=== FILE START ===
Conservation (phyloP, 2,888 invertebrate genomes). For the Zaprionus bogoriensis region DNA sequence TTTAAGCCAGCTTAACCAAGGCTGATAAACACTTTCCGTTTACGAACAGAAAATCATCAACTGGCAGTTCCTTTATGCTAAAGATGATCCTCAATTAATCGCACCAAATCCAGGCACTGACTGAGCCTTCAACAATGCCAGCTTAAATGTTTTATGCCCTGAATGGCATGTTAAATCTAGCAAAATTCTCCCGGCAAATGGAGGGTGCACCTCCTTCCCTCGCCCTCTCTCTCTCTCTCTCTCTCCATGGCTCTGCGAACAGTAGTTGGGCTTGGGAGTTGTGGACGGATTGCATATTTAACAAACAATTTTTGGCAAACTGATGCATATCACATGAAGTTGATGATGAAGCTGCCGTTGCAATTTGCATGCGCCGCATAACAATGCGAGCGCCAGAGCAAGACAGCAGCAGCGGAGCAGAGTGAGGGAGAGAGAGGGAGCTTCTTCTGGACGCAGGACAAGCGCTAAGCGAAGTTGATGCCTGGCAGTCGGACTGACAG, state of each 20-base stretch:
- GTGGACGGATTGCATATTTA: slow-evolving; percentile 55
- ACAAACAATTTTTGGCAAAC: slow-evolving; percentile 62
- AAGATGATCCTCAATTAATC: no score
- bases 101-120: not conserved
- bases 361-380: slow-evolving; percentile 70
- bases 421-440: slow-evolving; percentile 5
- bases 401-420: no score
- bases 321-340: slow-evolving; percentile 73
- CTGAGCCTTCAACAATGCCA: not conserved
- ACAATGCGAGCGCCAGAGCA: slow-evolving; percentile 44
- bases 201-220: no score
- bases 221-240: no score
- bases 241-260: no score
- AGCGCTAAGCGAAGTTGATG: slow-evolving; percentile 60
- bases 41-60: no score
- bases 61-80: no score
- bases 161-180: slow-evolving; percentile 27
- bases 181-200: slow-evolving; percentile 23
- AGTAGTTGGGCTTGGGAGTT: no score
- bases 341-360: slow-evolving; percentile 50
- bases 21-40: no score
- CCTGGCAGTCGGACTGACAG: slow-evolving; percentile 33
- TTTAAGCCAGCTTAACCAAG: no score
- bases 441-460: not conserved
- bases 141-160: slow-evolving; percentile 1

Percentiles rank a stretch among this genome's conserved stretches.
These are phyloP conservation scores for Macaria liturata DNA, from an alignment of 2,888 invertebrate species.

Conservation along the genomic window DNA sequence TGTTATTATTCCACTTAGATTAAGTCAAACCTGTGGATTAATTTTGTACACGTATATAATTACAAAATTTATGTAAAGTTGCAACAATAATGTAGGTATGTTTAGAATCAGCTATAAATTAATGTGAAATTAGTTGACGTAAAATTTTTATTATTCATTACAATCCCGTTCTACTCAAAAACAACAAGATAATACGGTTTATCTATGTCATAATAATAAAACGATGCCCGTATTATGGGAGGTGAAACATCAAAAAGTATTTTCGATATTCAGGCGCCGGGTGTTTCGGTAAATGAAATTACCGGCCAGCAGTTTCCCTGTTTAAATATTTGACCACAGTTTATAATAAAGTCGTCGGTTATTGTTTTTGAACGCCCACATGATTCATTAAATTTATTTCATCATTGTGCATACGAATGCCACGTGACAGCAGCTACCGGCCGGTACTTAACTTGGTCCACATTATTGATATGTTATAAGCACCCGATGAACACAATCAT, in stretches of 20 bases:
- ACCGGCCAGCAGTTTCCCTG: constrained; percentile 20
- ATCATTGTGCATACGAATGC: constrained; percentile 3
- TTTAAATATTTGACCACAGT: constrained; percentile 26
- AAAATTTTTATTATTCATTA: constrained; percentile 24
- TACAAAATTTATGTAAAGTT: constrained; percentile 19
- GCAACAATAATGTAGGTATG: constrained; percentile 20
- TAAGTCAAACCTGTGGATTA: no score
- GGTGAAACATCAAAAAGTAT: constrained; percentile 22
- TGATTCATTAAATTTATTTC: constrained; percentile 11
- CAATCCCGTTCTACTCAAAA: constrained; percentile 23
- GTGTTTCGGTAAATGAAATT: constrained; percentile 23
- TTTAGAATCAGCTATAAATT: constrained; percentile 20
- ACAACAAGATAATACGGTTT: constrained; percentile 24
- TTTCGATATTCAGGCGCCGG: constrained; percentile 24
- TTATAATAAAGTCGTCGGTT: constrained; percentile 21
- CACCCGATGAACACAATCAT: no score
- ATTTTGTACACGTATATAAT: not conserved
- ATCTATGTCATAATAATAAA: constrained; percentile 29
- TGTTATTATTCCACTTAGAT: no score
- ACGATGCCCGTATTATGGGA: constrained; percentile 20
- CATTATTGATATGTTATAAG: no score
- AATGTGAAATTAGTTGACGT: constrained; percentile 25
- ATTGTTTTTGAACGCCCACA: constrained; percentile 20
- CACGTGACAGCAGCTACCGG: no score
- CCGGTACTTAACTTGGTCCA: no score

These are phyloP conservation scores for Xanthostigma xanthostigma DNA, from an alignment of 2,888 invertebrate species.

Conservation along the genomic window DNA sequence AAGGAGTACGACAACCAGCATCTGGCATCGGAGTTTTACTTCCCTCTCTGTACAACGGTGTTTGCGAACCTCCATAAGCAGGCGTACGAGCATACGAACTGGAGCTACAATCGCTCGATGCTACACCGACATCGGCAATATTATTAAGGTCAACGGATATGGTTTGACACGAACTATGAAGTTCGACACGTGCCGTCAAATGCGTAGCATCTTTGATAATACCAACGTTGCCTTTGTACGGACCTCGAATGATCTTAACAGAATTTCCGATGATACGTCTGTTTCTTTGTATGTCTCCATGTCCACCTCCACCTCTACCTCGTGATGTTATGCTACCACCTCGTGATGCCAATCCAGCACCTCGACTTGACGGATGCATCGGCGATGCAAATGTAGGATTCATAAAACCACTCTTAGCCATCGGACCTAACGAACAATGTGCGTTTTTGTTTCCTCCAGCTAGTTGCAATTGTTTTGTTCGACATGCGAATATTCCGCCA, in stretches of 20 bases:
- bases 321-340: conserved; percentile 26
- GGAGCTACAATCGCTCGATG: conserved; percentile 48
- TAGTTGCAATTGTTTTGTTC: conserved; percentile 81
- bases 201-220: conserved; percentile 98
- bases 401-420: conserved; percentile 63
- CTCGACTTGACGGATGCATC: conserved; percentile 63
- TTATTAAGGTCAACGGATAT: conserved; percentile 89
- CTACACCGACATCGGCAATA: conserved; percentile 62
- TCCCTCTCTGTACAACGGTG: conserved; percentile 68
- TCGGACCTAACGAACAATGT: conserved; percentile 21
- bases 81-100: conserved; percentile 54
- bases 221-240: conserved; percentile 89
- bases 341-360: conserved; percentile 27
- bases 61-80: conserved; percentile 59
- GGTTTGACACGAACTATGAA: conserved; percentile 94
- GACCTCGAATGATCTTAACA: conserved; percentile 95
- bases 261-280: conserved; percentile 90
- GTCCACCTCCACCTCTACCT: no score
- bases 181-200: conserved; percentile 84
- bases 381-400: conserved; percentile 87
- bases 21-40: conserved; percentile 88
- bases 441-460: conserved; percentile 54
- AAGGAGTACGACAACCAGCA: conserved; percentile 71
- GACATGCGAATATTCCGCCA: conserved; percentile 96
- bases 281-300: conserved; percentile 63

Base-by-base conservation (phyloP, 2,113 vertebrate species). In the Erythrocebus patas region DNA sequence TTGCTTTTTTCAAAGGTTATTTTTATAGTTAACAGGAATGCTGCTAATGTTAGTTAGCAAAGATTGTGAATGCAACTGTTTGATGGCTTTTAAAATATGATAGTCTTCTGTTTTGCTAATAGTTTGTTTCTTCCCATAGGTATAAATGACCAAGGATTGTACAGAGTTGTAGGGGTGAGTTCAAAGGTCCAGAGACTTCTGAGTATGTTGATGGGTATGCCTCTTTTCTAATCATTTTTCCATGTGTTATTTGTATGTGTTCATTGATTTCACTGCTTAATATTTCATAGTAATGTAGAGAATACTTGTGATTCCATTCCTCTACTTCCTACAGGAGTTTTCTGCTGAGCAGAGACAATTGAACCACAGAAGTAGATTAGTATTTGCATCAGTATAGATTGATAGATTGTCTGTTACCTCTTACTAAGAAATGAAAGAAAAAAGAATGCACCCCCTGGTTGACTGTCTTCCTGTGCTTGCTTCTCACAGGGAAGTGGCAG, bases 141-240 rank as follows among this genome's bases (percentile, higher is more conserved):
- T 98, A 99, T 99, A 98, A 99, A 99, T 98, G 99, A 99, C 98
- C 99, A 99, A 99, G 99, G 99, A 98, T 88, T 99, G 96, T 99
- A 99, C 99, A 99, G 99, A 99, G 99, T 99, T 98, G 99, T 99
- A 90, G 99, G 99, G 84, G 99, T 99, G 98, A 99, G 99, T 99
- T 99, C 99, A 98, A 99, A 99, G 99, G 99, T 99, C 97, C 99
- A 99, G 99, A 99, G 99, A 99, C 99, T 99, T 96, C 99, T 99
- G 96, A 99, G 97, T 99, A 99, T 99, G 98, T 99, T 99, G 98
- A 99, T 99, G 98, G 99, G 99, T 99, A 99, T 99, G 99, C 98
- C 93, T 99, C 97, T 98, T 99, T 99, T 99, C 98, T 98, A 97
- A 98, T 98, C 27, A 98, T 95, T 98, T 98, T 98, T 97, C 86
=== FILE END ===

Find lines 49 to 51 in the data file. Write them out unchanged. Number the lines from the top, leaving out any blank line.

- ACGATGCCCGTATTATGGGA: constrained; percentile 20
- CATTATTGATATGTTATAAG: no score
- AATGTGAAATTAGTTGACGT: constrained; percentile 25